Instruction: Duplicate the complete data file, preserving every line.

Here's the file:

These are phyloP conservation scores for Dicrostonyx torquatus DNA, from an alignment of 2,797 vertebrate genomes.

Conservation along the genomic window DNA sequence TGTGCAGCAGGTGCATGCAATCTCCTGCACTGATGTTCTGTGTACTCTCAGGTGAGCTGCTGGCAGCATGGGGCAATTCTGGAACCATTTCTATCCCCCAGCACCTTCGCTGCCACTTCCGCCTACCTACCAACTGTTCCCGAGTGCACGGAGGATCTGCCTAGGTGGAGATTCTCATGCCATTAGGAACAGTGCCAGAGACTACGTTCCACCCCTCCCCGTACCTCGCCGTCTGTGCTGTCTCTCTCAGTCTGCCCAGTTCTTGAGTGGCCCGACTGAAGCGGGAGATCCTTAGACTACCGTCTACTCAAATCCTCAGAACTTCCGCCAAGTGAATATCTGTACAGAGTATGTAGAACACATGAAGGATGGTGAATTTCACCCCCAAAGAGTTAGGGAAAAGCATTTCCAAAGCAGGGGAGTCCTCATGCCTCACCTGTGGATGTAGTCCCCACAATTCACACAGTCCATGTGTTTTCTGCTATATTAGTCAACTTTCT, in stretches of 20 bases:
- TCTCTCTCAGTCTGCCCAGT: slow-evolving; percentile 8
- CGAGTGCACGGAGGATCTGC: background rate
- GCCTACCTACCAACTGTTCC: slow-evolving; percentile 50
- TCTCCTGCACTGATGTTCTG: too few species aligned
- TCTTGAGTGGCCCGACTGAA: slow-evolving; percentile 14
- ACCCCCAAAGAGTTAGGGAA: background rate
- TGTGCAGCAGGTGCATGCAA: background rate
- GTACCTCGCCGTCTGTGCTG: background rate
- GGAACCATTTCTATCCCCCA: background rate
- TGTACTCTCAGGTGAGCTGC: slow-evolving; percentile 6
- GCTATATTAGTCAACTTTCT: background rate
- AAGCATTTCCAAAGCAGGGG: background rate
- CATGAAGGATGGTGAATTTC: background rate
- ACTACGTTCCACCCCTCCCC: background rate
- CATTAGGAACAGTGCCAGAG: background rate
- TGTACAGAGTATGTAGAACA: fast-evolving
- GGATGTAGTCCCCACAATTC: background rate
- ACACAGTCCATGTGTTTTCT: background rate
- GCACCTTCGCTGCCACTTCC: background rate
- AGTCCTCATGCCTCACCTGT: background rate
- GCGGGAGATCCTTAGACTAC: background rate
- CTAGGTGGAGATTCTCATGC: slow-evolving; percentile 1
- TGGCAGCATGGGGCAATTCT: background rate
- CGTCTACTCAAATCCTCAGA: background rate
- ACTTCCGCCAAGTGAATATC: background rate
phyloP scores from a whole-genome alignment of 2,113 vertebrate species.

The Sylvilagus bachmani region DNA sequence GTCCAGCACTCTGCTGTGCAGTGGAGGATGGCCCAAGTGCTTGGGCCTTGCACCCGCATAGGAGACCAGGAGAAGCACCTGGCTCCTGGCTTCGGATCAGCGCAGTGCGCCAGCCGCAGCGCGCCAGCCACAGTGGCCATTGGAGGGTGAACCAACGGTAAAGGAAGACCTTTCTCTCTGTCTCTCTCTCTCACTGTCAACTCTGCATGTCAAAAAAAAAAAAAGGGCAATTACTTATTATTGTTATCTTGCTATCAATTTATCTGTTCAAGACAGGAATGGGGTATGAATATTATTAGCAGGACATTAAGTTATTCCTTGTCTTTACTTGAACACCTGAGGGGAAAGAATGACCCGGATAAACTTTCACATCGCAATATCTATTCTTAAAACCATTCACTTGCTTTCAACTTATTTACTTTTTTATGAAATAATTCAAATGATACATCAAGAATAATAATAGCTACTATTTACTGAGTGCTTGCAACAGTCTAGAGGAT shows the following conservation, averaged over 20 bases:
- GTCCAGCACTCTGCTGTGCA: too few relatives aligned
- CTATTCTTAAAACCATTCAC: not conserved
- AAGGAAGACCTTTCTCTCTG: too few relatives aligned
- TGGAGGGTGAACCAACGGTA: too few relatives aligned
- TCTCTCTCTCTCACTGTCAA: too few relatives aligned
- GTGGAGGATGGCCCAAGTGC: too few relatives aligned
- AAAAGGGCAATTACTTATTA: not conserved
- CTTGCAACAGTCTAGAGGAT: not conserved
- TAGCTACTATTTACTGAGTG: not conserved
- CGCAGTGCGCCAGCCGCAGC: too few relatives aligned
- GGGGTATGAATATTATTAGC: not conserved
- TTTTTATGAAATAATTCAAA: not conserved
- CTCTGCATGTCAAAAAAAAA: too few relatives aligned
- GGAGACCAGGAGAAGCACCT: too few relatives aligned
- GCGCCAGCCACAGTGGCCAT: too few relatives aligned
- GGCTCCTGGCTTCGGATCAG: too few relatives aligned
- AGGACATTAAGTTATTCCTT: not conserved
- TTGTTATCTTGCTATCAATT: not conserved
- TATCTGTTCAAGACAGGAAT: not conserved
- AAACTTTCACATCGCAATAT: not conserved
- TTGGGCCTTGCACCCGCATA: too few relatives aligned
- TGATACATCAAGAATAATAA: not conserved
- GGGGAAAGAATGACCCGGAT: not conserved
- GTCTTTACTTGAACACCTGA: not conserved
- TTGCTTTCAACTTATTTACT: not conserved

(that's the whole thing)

These are phyloP conservation scores for Dicrostonyx torquatus DNA, from an alignment of 2,797 vertebrate genomes.

Conservation along the genomic window DNA sequence TGTGCAGCAGGTGCATGCAATCTCCTGCACTGATGTTCTGTGTACTCTCAGGTGAGCTGCTGGCAGCATGGGGCAATTCTGGAACCATTTCTATCCCCCAGCACCTTCGCTGCCACTTCCGCCTACCTACCAACTGTTCCCGAGTGCACGGAGGATCTGCCTAGGTGGAGATTCTCATGCCATTAGGAACAGTGCCAGAGACTACGTTCCACCCCTCCCCGTACCTCGCCGTCTGTGCTGTCTCTCTCAGTCTGCCCAGTTCTTGAGTGGCCCGACTGAAGCGGGAGATCCTTAGACTACCGTCTACTCAAATCCTCAGAACTTCCGCCAAGTGAATATCTGTACAGAGTATGTAGAACACATGAAGGATGGTGAATTTCACCCCCAAAGAGTTAGGGAAAAGCATTTCCAAAGCAGGGGAGTCCTCATGCCTCACCTGTGGATGTAGTCCCCACAATTCACACAGTCCATGTGTTTTCTGCTATATTAGTCAACTTTCT, in stretches of 20 bases:
- TCTCTCTCAGTCTGCCCAGT: slow-evolving; percentile 8
- CGAGTGCACGGAGGATCTGC: background rate
- GCCTACCTACCAACTGTTCC: slow-evolving; percentile 50
- TCTCCTGCACTGATGTTCTG: too few species aligned
- TCTTGAGTGGCCCGACTGAA: slow-evolving; percentile 14
- ACCCCCAAAGAGTTAGGGAA: background rate
- TGTGCAGCAGGTGCATGCAA: background rate
- GTACCTCGCCGTCTGTGCTG: background rate
- GGAACCATTTCTATCCCCCA: background rate
- TGTACTCTCAGGTGAGCTGC: slow-evolving; percentile 6
- GCTATATTAGTCAACTTTCT: background rate
- AAGCATTTCCAAAGCAGGGG: background rate
- CATGAAGGATGGTGAATTTC: background rate
- ACTACGTTCCACCCCTCCCC: background rate
- CATTAGGAACAGTGCCAGAG: background rate
- TGTACAGAGTATGTAGAACA: fast-evolving
- GGATGTAGTCCCCACAATTC: background rate
- ACACAGTCCATGTGTTTTCT: background rate
- GCACCTTCGCTGCCACTTCC: background rate
- AGTCCTCATGCCTCACCTGT: background rate
- GCGGGAGATCCTTAGACTAC: background rate
- CTAGGTGGAGATTCTCATGC: slow-evolving; percentile 1
- TGGCAGCATGGGGCAATTCT: background rate
- CGTCTACTCAAATCCTCAGA: background rate
- ACTTCCGCCAAGTGAATATC: background rate
phyloP scores from a whole-genome alignment of 2,113 vertebrate species.

The Sylvilagus bachmani region DNA sequence GTCCAGCACTCTGCTGTGCAGTGGAGGATGGCCCAAGTGCTTGGGCCTTGCACCCGCATAGGAGACCAGGAGAAGCACCTGGCTCCTGGCTTCGGATCAGCGCAGTGCGCCAGCCGCAGCGCGCCAGCCACAGTGGCCATTGGAGGGTGAACCAACGGTAAAGGAAGACCTTTCTCTCTGTCTCTCTCTCTCACTGTCAACTCTGCATGTCAAAAAAAAAAAAAGGGCAATTACTTATTATTGTTATCTTGCTATCAATTTATCTGTTCAAGACAGGAATGGGGTATGAATATTATTAGCAGGACATTAAGTTATTCCTTGTCTTTACTTGAACACCTGAGGGGAAAGAATGACCCGGATAAACTTTCACATCGCAATATCTATTCTTAAAACCATTCACTTGCTTTCAACTTATTTACTTTTTTATGAAATAATTCAAATGATACATCAAGAATAATAATAGCTACTATTTACTGAGTGCTTGCAACAGTCTAGAGGAT shows the following conservation, averaged over 20 bases:
- GTCCAGCACTCTGCTGTGCA: too few relatives aligned
- CTATTCTTAAAACCATTCAC: not conserved
- AAGGAAGACCTTTCTCTCTG: too few relatives aligned
- TGGAGGGTGAACCAACGGTA: too few relatives aligned
- TCTCTCTCTCTCACTGTCAA: too few relatives aligned
- GTGGAGGATGGCCCAAGTGC: too few relatives aligned
- AAAAGGGCAATTACTTATTA: not conserved
- CTTGCAACAGTCTAGAGGAT: not conserved
- TAGCTACTATTTACTGAGTG: not conserved
- CGCAGTGCGCCAGCCGCAGC: too few relatives aligned
- GGGGTATGAATATTATTAGC: not conserved
- TTTTTATGAAATAATTCAAA: not conserved
- CTCTGCATGTCAAAAAAAAA: too few relatives aligned
- GGAGACCAGGAGAAGCACCT: too few relatives aligned
- GCGCCAGCCACAGTGGCCAT: too few relatives aligned
- GGCTCCTGGCTTCGGATCAG: too few relatives aligned
- AGGACATTAAGTTATTCCTT: not conserved
- TTGTTATCTTGCTATCAATT: not conserved
- TATCTGTTCAAGACAGGAAT: not conserved
- AAACTTTCACATCGCAATAT: not conserved
- TTGGGCCTTGCACCCGCATA: too few relatives aligned
- TGATACATCAAGAATAATAA: not conserved
- GGGGAAAGAATGACCCGGAT: not conserved
- GTCTTTACTTGAACACCTGA: not conserved
- TTGCTTTCAACTTATTTACT: not conserved